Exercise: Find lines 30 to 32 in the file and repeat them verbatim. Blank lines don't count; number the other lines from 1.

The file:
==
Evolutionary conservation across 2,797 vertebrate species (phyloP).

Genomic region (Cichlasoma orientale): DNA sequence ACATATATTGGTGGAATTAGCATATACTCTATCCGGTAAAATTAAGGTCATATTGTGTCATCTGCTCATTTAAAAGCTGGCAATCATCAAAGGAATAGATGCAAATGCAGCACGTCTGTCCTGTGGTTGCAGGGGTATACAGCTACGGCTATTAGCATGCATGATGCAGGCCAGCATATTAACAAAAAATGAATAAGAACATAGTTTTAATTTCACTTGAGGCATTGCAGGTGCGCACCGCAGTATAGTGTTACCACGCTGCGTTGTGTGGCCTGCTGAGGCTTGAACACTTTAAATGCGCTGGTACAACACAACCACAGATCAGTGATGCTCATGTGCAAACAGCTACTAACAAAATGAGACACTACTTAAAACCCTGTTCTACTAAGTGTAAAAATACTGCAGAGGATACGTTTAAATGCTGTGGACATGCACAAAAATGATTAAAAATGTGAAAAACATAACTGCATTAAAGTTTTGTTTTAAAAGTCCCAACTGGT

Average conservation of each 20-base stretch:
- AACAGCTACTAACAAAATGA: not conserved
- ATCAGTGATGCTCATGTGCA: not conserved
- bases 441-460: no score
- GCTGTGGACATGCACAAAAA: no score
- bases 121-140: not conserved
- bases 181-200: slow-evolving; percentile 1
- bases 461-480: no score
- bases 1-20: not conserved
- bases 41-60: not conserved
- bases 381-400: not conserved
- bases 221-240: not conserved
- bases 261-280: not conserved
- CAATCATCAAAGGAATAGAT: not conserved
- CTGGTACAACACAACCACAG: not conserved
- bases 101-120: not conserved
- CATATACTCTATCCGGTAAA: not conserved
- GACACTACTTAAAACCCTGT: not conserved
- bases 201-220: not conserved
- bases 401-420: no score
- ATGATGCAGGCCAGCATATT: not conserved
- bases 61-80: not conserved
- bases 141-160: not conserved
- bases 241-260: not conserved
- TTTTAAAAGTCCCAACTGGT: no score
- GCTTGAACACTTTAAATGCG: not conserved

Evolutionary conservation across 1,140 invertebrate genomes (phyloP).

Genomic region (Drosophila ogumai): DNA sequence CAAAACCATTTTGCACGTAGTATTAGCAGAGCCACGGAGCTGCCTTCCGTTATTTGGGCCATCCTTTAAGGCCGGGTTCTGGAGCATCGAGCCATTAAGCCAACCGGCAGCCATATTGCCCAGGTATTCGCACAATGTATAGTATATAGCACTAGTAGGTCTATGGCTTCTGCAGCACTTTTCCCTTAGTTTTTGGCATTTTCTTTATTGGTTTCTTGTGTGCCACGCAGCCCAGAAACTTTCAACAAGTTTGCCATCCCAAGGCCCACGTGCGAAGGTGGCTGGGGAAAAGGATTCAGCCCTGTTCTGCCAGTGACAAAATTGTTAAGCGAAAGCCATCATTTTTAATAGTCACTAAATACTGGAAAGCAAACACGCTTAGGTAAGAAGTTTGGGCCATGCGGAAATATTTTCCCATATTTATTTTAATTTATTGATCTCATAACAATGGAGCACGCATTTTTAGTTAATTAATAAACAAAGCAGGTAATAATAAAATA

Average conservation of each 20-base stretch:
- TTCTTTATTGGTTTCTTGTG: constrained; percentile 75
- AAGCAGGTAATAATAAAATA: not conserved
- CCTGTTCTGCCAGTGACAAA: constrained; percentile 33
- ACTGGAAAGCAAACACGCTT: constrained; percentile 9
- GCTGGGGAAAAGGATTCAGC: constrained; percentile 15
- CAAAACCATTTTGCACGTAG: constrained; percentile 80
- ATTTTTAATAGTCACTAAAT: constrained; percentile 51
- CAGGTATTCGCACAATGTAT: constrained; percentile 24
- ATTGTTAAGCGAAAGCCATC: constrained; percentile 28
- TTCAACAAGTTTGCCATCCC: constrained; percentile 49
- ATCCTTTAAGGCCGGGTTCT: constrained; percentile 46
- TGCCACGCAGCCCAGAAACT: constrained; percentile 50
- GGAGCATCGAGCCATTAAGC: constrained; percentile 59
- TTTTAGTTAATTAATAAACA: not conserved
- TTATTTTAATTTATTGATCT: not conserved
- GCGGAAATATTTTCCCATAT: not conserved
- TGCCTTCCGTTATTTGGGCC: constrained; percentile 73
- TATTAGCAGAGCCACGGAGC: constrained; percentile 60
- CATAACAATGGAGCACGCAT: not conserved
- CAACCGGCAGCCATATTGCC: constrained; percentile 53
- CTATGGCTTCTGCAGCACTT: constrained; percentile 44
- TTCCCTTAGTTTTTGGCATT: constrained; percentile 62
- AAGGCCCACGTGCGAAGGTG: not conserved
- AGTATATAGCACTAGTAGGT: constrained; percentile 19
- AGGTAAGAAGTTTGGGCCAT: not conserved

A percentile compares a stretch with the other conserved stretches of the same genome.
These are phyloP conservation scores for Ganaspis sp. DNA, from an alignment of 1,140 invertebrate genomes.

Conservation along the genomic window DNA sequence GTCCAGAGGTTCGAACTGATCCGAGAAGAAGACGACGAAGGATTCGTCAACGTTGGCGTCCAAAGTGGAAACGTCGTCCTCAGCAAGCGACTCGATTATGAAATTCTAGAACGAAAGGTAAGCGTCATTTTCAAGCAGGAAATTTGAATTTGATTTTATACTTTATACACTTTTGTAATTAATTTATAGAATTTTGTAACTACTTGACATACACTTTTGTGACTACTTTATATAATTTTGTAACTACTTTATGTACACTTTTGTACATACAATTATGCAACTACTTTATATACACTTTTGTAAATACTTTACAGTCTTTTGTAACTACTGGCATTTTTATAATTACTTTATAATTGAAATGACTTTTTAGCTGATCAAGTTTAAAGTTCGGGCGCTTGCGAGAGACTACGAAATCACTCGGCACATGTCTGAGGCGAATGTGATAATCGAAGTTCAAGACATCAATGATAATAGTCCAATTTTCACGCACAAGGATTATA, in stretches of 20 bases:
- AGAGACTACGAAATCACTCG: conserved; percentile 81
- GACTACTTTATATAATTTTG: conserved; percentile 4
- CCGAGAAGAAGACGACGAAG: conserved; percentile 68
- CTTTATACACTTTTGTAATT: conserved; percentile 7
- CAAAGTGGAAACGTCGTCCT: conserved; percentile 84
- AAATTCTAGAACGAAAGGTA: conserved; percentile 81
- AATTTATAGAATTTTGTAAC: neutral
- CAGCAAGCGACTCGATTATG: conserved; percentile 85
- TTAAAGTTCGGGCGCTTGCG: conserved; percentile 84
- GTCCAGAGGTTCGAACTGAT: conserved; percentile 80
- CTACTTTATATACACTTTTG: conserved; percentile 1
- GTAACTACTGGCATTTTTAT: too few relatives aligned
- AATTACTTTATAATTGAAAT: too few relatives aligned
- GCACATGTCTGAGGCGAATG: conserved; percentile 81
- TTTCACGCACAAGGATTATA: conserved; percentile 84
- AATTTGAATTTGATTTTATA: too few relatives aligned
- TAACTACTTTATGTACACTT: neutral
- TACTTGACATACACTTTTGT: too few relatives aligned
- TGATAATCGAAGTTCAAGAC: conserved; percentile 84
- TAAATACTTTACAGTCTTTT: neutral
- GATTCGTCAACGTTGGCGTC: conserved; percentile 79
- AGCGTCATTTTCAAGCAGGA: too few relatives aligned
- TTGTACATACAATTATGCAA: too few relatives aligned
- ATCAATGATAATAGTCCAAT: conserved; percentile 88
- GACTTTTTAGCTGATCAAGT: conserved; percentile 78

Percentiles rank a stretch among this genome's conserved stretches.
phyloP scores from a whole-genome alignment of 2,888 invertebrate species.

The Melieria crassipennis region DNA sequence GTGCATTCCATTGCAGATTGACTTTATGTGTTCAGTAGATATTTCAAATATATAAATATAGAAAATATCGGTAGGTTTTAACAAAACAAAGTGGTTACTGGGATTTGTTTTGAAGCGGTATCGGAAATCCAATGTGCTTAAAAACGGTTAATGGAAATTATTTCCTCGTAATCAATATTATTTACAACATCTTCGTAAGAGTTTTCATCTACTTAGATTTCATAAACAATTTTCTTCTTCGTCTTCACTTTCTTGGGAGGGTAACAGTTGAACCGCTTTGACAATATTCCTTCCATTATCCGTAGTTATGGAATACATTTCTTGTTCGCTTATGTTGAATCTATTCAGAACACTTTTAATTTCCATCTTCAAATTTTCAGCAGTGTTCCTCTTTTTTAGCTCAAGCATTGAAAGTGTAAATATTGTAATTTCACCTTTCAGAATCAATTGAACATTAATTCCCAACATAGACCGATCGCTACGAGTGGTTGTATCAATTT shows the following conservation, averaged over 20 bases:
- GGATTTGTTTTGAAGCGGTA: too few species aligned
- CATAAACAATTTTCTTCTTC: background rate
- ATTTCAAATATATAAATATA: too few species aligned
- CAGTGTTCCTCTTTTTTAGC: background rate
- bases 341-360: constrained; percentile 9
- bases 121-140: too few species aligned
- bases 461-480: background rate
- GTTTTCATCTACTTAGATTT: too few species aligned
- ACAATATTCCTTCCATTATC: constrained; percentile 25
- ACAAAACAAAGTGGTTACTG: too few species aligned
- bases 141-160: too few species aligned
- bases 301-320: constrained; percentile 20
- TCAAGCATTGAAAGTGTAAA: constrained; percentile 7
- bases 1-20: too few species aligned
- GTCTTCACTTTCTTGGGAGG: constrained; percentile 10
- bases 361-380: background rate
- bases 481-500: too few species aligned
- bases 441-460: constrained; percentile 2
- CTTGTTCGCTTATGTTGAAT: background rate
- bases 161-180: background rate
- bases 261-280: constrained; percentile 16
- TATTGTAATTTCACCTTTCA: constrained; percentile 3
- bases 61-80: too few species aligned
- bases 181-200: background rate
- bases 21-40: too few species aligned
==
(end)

Genomic region (Drosophila ogumai): DNA sequence CAAAACCATTTTGCACGTAGTATTAGCAGAGCCACGGAGCTGCCTTCCGTTATTTGGGCCATCCTTTAAGGCCGGGTTCTGGAGCATCGAGCCATTAAGCCAACCGGCAGCCATATTGCCCAGGTATTCGCACAATGTATAGTATATAGCACTAGTAGGTCTATGGCTTCTGCAGCACTTTTCCCTTAGTTTTTGGCATTTTCTTTATTGGTTTCTTGTGTGCCACGCAGCCCAGAAACTTTCAACAAGTTTGCCATCCCAAGGCCCACGTGCGAAGGTGGCTGGGGAAAAGGATTCAGCCCTGTTCTGCCAGTGACAAAATTGTTAAGCGAAAGCCATCATTTTTAATAGTCACTAAATACTGGAAAGCAAACACGCTTAGGTAAGAAGTTTGGGCCATGCGGAAATATTTTCCCATATTTATTTTAATTTATTGATCTCATAACAATGGAGCACGCATTTTTAGTTAATTAATAAACAAAGCAGGTAATAATAAAATA

Average conservation of each 20-base stretch:
- TTCTTTATTGGTTTCTTGTG: constrained; percentile 75